The total costs of MS to society include direct medical and non-medical costs, and indirect costs (Fig. 7). In Europe, the overall annual cost of MS to society has been estimated at €15.5 billion. This represents an average annual cost of €37,000 per person with MS (Kobelt and Kasteng, 2009), comparable with averages of $52,000 (€39,000) in the USA (Kobelt et al., 2006a) and AUD 49,000 (€33,000) in Australia (Palmer et al., 2013). (For ease of comparison, all monetary values in this section have been adjusted to 2010 values using the Consumer Price Index.)

Fig. 7

Fig. 7

The total societal costs of MS are borne mainly by health and social care services, people with MS and their families. DMT, disease-modifying therapy; GP, general practitioner (family or primary care physician).

source: Reproduced with permission from Oxford PharmaGenesis Ltd. © 2015 Oxford PharmaGenesis Ltd.

 

This annual cost per person is greater than that for other long-term conditions such as asthma (Braman, 2006), chronic obstructive pulmonary disease (a collection of chronic lung problems) (Chapman et al, 2006 and Miravitlles et al, 2013) and diabetes (American Diabetes Association, 2013). It is also greater than the annual cost per person of most other brain disorders considered by the European Brain Council in a series of economic cost estimates (Olesen et al., 2012), apart from the neuromuscular condition Guillain–Barré syndrome (which costs approximately €54,000 per person (Olesen et al., 2012), about 80% of whom do not have persistent neurological problems (Walling and Dickson, 2013) – unlike in MS where accumulated disability is mostly irreversible) (Olesen et al., 2012).

As a person with MS becomes more disabled, total societal costs (detailed in Fig. 7) increase significantly. In Europe, the mean annual cost per person with MS has been estimated at €23,000 for EDSS score 0.0–3.5, rising as disability increases to €46,000 for EDSS score 4.0–6.5 and €77,000 for EDSS score 7.0–9.5 (Kobelt and Kasteng, 2009). Indirect costs (productivity losses associated with sick leave, incapacity to work and early retirement) – and especially informal care costs – increase dramatically with increasing disability (Fig. 8) (Kobelt et al., 2006b). This additional cost burden falls largely outside of the healthcare and social care systems, and a lot of it is borne by people with MS and their families. Medicines (pharmaceuticals) comprise a relatively low proportion of total societal costs, especially at greater levels of disability (Fig. 8) (Kobelt et al., 2006b).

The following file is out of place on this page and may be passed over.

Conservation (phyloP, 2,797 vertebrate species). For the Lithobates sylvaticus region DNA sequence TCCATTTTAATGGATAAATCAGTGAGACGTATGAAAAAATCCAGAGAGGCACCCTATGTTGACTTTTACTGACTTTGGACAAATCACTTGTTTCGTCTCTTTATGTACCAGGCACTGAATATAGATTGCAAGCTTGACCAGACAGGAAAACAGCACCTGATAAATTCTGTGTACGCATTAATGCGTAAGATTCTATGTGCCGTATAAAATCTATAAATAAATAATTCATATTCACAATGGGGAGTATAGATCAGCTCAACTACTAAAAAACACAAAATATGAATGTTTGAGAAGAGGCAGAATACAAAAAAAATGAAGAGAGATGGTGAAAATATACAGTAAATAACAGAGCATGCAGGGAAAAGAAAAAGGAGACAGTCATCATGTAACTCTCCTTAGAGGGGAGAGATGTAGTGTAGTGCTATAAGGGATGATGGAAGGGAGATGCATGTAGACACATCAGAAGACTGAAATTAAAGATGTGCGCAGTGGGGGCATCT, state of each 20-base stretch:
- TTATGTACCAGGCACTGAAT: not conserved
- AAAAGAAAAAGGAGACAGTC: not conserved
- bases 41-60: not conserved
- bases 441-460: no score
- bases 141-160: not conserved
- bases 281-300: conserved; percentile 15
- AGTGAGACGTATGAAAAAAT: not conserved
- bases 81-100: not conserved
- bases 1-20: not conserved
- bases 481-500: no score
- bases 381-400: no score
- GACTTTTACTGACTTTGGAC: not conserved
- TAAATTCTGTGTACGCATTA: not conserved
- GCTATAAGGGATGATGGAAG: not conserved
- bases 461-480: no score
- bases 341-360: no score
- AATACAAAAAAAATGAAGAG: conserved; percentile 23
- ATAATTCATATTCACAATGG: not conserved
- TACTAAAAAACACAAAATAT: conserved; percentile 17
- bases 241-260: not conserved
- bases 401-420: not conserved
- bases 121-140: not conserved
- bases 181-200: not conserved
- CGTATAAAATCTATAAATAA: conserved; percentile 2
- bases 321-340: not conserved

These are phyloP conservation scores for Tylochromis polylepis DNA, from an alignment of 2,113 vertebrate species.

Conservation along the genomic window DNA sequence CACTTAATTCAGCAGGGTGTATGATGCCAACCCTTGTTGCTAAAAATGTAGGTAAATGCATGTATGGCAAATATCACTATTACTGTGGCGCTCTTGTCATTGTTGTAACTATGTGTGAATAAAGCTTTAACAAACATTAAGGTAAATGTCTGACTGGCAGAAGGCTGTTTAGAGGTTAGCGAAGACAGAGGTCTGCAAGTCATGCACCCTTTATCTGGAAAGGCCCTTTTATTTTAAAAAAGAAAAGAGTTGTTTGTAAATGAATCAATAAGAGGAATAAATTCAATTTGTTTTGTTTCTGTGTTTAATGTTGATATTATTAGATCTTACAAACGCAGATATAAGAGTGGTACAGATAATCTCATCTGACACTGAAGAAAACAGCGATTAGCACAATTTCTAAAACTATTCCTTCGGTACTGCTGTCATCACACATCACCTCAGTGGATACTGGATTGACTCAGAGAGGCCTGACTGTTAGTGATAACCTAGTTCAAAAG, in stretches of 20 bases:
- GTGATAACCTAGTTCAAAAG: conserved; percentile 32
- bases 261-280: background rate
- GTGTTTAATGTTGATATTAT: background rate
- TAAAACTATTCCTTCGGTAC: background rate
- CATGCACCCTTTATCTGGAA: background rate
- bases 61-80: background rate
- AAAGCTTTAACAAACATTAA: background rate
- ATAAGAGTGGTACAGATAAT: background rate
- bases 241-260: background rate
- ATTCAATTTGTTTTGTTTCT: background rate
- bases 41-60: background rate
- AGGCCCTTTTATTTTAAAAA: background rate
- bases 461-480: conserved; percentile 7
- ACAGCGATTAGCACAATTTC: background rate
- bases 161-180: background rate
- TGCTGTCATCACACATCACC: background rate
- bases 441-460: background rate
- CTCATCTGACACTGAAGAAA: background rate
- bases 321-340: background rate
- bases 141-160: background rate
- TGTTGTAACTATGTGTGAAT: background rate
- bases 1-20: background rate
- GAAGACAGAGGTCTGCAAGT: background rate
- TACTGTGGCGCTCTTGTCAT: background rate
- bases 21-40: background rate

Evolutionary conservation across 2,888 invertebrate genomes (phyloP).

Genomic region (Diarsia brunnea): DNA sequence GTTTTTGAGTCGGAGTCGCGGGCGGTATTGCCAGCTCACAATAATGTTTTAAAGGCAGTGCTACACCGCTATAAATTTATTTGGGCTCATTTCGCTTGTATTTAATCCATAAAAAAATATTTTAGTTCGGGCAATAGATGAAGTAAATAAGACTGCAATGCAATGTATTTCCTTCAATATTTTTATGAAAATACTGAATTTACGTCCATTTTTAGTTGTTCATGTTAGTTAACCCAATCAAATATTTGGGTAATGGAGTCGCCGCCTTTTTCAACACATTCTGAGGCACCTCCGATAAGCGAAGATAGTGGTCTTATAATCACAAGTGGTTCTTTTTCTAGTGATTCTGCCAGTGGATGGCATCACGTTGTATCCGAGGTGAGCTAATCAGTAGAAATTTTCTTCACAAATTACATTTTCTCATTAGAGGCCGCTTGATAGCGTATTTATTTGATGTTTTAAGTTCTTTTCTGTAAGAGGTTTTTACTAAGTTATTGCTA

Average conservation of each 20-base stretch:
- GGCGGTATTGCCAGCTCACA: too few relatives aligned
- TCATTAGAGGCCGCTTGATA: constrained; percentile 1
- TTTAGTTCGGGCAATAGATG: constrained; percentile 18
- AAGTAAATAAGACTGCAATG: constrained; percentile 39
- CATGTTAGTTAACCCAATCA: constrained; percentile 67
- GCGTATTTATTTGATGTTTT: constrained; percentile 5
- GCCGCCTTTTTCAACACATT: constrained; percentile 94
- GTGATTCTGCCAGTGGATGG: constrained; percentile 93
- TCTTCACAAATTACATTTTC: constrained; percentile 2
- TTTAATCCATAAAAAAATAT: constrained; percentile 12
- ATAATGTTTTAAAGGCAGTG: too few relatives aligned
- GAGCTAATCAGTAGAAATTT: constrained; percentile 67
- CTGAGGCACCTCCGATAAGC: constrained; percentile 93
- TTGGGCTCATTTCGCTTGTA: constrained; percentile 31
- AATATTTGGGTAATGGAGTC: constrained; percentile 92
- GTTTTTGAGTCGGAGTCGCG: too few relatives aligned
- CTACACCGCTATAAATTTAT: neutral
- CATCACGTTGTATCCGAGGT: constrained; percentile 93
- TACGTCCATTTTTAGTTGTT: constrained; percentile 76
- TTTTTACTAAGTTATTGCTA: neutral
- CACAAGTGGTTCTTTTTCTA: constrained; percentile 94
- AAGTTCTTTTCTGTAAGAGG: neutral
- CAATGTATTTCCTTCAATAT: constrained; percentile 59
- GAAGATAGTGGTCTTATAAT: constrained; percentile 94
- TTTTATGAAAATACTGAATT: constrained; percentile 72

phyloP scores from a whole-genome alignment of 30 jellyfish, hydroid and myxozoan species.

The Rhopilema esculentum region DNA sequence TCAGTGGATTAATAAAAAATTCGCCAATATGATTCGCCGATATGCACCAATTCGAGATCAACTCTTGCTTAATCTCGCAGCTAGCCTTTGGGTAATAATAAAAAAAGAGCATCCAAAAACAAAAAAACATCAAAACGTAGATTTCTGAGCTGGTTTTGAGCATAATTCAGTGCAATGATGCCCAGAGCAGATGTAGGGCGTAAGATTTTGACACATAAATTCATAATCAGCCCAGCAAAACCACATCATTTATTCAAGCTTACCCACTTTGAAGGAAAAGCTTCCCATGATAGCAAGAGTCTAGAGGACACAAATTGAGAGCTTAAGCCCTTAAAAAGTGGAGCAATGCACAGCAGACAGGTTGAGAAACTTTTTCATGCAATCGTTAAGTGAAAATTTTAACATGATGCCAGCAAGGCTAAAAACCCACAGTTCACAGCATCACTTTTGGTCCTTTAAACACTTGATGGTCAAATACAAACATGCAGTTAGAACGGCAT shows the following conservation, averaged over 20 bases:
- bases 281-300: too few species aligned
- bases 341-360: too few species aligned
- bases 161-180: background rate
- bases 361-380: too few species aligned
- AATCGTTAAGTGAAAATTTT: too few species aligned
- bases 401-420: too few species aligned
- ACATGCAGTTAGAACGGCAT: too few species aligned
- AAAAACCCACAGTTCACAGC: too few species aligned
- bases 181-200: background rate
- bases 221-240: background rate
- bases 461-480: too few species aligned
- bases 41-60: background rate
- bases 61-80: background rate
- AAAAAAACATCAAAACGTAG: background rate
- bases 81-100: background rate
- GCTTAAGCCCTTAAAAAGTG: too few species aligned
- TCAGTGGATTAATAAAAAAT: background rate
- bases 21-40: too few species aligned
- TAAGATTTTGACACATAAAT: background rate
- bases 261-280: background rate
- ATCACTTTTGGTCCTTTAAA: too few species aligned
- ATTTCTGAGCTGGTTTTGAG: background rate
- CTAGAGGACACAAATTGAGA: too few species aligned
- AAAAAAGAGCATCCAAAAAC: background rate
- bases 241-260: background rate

Fig. 8

Fig. 8

As disability progresses, informal care (black) and indirect costs (dark orange) increase dramatically and greatly exceed the cost of pharmaceuticals (medicines; light orange) (Kobelt et al., 2006b). Average annual costs per person with MS a. in the UK and b. in Germany at EDSS scores 2.0 and 6.5, converted to 2010 euros. Examples of items in each cost category can be found in Fig. 7. Percentages have been independently rounded. EDSS, Kurtzke Expanded Disability Status Scale. (For interpretation of the references to colour in this figure legend, the reader is referred to the web version of this article.)

source: Reproduced with permission from Oxford PharmaGenesis Ltd. © 2015 Oxford PharmaGenesis Ltd.

 

Relapses also lead to additional costs, only about half of which are borne by the healthcare system (for example, inpatient, outpatient and professional care, consultations, tests and medicines) (Johansson et al, 2012, Karampampa et al, 2012b, Karampampa et al, 2012c, Karampampa et al, 2012d, and Karampampa et al, 2012e). The cost per relapse was estimated at €3400–9600 in a series of recent European studies in people with RRMS and EDSS scores less than 5.0 (Johansson et al, 2012, Karampampa et al, 2012a, Karampampa et al, 2012b, Karampampa et al, 2012c, Karampampa et al, 2012d, Karampampa et al, 2012e, Karampampa et al, 2013, and Karabudak et al, 2015) and at $10,100 (€7600) in members of a US patient support group with RRMS (Oleen-Burkey et al., 2012).

These data show that the bulk of the additional costs of disability progression and roughly half of the costs of relapses fall outside the healthcare and social care systems. However, in many countries these significant societal costs are not considered when treatments for MS are being assessed (Section 9.1).

The following sections of this report outline a therapeutic strategy that has the potential to improve outcomes for people with relapsing forms of MS by reducing relapses and disability progression. It could also lead to lower formal and informal care costs and indirect costs, which escalate at higher levels of disability.

5. Speed up referral and diagnosis

Key points:

  • The earlier that MS can be diagnosed, the sooner treatment can be initiated.